Bornstein, by dispensing with gender, opens up sexual possibilities that were previously unthought of. There's lots of sex in this book.
This book is not an apologetic for transsexualisn, or gender dysphoria. If anything, it is in your face regarding not only personal choices, but anyone who would dare to judge someone else's choices. This is not a plea for understanding, as books on transsexualism usually are, not a heart-breaking tale of emotional pain, rejection and confusion.
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48 of 54 people found the following review helpful By Graham D. Lincoln VINE VOICE on July 8, 2002
Format: Paperback
As someone often mistaken for a woman, and as an Anthropologist, I highly recommend this wonderful, whimsical, Enlightened view of the Society vs. Gender dilemma.
People often do not realize that a person must read stacks and stacks of books, to even come-close to comprehending WHY Gender is such a Big Deal in most cultures (especially American culture, which is extremely Repressed and dysfunctional).
I have been asking myself Gender-related questions since I was a small child. Unfortunately, being raised in an environment that precluded the possibility of asking my parents any questions, or talking about such things in any other circumstances, all I had were Books.
Obviously, Kate has read her fair share of books, magazines, Psychological arguments (I mean views), etc. Luckily, she wrote about her research, personal experiences, the challenges involved with living "Alternative Lifestyles" and society's response to people dropping out of the tribe....
The most inspiring and interesting concept I found in this work, was the idea that "Gender" is a "Tribal" concept. If you do not act the way your Tribe ("Male," "Female" / "Man," "Woman") WANTS you to act, you get kicked-out.
I enjoy studying Anthropology and this concept makes more sense than a lot of the other theories I have read.
When Kate puts things into perspective, and shows (easily) that the Man Tribe vs. Woman Tribe theory is in-action every day, in most cultures....it is like a Revelation.
When you read this book, you realize that Males act as-if they are a Phallic Cult & Females act as-if they are a Non-phallic Cult.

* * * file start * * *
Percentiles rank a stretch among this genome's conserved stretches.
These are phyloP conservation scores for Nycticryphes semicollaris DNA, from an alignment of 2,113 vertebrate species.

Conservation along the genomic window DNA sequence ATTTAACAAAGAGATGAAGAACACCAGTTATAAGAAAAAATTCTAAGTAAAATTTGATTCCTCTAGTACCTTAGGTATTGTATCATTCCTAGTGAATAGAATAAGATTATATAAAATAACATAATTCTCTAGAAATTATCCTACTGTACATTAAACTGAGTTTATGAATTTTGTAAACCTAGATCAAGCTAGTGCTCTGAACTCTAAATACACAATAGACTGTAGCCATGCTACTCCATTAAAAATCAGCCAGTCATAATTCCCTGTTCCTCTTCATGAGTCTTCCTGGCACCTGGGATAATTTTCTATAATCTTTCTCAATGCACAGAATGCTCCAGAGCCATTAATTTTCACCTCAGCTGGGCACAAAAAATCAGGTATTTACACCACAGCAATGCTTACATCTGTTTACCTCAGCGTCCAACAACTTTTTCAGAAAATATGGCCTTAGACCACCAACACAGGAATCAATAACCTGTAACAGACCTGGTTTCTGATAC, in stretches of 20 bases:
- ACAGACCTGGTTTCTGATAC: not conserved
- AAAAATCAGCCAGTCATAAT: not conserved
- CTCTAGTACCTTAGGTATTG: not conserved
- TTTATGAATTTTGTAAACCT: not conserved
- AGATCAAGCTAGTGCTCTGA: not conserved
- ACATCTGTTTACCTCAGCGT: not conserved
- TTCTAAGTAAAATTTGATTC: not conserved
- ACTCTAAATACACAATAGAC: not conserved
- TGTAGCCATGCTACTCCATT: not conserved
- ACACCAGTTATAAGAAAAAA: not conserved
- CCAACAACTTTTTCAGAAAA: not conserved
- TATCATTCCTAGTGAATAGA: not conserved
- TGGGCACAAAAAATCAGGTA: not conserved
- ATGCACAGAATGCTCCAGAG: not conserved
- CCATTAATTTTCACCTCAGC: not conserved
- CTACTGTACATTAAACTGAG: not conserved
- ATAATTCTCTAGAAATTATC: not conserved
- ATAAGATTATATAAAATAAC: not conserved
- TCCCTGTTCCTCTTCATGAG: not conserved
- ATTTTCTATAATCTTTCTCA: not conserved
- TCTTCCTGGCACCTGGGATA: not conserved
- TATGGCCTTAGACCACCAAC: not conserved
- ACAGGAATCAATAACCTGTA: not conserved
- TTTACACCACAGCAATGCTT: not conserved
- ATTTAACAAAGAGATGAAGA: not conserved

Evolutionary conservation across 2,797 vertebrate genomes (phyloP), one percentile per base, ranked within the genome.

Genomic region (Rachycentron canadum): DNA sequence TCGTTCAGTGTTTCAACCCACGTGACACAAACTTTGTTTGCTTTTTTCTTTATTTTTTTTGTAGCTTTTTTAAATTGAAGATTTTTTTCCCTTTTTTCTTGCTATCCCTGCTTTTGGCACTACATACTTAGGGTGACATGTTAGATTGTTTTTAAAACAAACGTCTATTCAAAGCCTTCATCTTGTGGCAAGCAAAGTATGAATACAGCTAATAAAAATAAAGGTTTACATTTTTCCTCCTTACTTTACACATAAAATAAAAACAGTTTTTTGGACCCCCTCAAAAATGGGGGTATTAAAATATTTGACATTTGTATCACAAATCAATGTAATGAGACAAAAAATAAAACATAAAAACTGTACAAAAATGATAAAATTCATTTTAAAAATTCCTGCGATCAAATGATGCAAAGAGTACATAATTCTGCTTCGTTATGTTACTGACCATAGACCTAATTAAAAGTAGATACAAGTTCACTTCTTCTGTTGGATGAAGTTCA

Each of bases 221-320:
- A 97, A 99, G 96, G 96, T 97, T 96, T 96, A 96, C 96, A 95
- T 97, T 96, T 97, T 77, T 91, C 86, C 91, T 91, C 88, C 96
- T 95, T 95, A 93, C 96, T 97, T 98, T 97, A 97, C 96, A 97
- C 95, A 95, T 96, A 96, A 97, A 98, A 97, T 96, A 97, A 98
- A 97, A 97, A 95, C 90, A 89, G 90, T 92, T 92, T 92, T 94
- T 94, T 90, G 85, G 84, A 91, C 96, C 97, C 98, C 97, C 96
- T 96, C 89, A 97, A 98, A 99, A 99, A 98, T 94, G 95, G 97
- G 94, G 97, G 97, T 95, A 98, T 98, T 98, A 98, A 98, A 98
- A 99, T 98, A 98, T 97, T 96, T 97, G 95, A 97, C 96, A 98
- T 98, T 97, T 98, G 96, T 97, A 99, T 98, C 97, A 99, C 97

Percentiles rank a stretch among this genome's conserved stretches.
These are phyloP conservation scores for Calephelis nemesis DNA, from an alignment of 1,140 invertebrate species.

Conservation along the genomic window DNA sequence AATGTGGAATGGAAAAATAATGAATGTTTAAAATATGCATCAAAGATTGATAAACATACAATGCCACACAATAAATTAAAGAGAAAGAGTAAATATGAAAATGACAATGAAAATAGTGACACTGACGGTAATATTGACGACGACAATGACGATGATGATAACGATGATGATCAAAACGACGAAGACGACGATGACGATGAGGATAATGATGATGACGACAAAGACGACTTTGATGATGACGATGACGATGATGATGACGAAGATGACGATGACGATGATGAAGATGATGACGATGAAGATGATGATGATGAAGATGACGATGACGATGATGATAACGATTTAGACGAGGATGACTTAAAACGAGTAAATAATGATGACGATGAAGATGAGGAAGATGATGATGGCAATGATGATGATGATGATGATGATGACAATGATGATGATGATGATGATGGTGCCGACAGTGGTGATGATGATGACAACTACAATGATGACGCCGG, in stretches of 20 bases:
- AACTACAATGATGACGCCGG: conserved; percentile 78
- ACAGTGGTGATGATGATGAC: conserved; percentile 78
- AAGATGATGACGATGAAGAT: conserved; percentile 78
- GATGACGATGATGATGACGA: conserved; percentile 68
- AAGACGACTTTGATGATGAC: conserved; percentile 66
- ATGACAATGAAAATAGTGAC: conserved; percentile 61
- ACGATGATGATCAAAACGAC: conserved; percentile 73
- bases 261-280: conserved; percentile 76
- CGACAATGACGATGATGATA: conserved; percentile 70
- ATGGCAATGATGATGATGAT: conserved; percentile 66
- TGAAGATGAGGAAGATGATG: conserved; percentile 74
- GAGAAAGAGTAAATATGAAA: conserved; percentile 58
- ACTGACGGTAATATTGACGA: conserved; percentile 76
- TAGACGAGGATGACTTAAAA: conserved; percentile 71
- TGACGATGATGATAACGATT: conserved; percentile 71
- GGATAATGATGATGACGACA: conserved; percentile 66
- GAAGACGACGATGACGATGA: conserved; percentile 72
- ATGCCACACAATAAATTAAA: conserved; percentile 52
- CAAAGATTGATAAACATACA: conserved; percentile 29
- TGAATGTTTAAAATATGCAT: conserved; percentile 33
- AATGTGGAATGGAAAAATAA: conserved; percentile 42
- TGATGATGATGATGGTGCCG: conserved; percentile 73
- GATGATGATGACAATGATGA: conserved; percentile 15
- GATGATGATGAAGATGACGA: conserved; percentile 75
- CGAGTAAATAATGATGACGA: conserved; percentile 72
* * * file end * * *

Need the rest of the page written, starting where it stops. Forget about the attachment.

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15 of 16 people found the following review helpful By amanda_gender@yahoo.com on May 7, 2000
Format: Hardcover
Kate Bornstein asks questions that are for some uncomfortable. You are asked to question the Gender system as defined by Society. You are also given an insite into the life and feelings of a Transsexual, everything you wanted to ask (well nearly). If you have an interest in Transsexuality or general Gender confusion. Then you may find that you cannot put this book down. I found this book to be well written, funny, sad, confusing. But thoroughly enjoyable.
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17 of 19 people found the following review helpful By A Customer on July 24, 2003
Format: Paperback
If you consider keeping your identity a secret and keeping mum in order to perpetuate the status quo as being "accepted by society," then I suppose outspoken transsexuals like Bornstein have done a lot of damage. However, she does go to great lengths to address in her book the fact that some other transsexuals will undoubtedly disagree with her. I may disagree with separatist lesbians, but I would never deny them the right to speak out about their beliefs because "they make feminism look bad."
Now, Kate Bornstein is no "man-hater," after all, she used to be a man! But is she a woman now? Well, not exactly. while I may disagree with her occasionally cheesy use of the word "shaman" to describe exactly what she is, I know what she's getting at, because the beauty of this book is that most of us, transgendered or not, have been there, too.
The point is not that "she was a he who got his thing cut off." The point is that gender roles in our culture are way too stratified, too rigid. We need to play with them, to find out what would happen if, god(dess) forbid, we spent some time as neither, even if just while reading a book. As unradical and simple as that may sound, it is the point of Bornstein's book. it would be a start toward dismantling what she so astutely refers to as the cult of gender. She does include her e-mail address in her book, and I am eagerly awaiting a response from her to a message I sent.
I also recommend My Gender Workbook, which is illustrated by Diane DiMassa (who I met when she spoke at RISD!)